There’s nothing better than a hearty bowl of piping hot soup on a cold winter evening. Soups are a favourite comfort food which warms our souls and bodies. They also make a quick and nutritious meal. Almost every country in the world has its own unique take on soup, and it comes in many varied and wonderful forms from thick stew-like bowls of hearty goodness as with a Hungarian goulash to the thin, clear, broth-like bowls of warming freshness as popular in Chinese, Thai, Korean or Japanese soups with the addition of noodles or with miso.
Let’s not forget the rich and creamy delights like the often admired French lobster bisque, or coconut cream laksa.
Treating a cold or fever with soup is an ancient and time-honored technique. If nothing else, a bowl of soup, lovingly prepared, can make us think we feel better – even if it doesn’t really help cure our illness.
However, in addition to its ability to comfort, the Chinese believe certain soups have healing powers.
Soup is not just a European dish. Asia has its share of energizing and fiery broths – the Irani oosh which is a mix of legumes and meat, the Indian rasam, the Thai tom yum and a whole array of Chinese soups. In fact, the Chinese believe that soups are the best medicine for treating fevers and colds and prescribe special soups with yin and yang (cooling and heating properties) for various ailments.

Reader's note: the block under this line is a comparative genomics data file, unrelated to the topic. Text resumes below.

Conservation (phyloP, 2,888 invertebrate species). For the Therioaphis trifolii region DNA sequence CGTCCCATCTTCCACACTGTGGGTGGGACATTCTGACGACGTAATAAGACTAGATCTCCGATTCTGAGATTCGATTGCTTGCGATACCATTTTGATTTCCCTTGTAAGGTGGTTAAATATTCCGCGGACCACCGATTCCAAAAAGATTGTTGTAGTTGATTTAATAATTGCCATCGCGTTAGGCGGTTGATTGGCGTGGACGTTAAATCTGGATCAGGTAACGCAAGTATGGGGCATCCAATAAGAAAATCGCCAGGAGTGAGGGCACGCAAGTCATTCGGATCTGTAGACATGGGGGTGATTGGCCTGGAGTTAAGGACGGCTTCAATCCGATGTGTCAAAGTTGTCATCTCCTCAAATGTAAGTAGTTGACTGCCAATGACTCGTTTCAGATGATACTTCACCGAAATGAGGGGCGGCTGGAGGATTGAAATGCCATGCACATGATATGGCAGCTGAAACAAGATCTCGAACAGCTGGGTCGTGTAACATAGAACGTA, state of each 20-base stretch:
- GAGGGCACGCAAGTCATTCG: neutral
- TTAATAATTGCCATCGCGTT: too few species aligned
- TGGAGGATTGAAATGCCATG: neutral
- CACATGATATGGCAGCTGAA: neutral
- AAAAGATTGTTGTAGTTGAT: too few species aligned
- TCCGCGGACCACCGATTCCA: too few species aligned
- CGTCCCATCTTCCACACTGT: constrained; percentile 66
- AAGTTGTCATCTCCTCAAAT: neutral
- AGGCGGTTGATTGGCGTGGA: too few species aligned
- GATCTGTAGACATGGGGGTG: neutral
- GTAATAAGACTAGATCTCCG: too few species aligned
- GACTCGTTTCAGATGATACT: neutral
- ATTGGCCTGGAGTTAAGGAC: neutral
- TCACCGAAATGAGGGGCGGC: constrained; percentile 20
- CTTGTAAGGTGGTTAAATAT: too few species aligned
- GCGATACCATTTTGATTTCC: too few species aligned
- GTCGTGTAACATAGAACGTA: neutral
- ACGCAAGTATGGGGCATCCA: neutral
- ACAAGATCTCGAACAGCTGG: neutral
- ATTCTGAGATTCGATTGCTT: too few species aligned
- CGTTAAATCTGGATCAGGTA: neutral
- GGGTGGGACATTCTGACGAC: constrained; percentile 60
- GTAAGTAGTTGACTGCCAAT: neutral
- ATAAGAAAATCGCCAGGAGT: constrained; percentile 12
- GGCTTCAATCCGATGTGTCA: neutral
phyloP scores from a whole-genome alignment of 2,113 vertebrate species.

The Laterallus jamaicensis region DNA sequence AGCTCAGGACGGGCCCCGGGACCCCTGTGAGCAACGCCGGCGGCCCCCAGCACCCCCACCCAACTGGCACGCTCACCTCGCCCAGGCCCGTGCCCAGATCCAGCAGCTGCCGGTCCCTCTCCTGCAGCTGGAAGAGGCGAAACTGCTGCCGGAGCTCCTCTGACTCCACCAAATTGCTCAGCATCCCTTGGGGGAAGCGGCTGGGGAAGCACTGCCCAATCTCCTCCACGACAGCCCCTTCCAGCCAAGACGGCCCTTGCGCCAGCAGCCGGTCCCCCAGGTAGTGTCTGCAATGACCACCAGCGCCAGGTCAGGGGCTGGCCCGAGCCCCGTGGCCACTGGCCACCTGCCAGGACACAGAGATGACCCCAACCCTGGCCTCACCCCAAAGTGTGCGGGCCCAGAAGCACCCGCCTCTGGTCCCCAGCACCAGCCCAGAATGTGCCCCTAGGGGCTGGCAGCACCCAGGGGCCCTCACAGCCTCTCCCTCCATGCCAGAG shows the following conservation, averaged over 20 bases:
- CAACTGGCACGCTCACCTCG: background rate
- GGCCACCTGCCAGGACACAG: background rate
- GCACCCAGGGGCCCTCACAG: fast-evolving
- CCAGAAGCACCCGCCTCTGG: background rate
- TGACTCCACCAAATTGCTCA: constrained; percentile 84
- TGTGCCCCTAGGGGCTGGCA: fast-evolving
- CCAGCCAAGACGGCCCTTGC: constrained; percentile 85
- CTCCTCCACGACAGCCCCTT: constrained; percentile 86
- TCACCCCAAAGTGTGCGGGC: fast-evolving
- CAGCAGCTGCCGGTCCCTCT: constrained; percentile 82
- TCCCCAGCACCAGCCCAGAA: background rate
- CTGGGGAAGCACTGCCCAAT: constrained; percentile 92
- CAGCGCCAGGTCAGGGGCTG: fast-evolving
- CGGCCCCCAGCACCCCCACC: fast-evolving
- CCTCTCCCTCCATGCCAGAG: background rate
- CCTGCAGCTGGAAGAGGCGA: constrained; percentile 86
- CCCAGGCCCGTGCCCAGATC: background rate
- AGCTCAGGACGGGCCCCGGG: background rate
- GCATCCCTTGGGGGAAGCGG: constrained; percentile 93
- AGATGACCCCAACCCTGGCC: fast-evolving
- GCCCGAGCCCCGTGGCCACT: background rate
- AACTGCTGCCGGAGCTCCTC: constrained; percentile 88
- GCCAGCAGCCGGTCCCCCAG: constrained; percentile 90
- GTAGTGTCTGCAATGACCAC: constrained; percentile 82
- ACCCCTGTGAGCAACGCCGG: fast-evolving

Soup comes in many varied and wonderful forms – from thick, stew like bowls of hearty goodness to the thin, clear, broth-like bowls of warming freshness.
The soups preferred by most housewives, however, generally tend to be very simple to make. Pureed soups in particular are common. The pure starts with vegetables being peeled roughly chopped and simmered together with some beautifully good homemade stock until perfectly tender. Finally, it is seasoned and whizzed to a smooth nourishing pot of gorgeousness with a blender.
Perhaps the most beneficial trait of almost all soups is that it can be packed full of nutrients and is served in a deliciously easy-to-digest liquid form.
- Stockpile chicken and mutton bones in the freezer. When you have enough, add water, vegetables and seasonings to make a stock for your favourite soup.
- Keep a goodie bag in your freezer, where you stock bits of leftover vegetables, cheese, meat, rice or noodles. They can add flavour and interest to an ordinary bowl of soup.
- Try seasoning soups with fresh or dried herbs for greater flavour. Add a teaspoon of lemon juice in the end to raise the flavour (this also reduces the need for more salt).
- Add acids such as tomatoes, lemon, vinegar or wine to bean soups only after the beans are tender, as acids slow down the tenderizing process.
- Add chopped spinach or kale towards the end of cooking to dramatically boost the soup’s vitamin, mineral, and antioxidant content, which may help fend off those winter colds and coughs.
So, as the temperatures dip lower, wrap your hands around a bowl of steaming hot soup, and sip slowly of this invigorating liquid.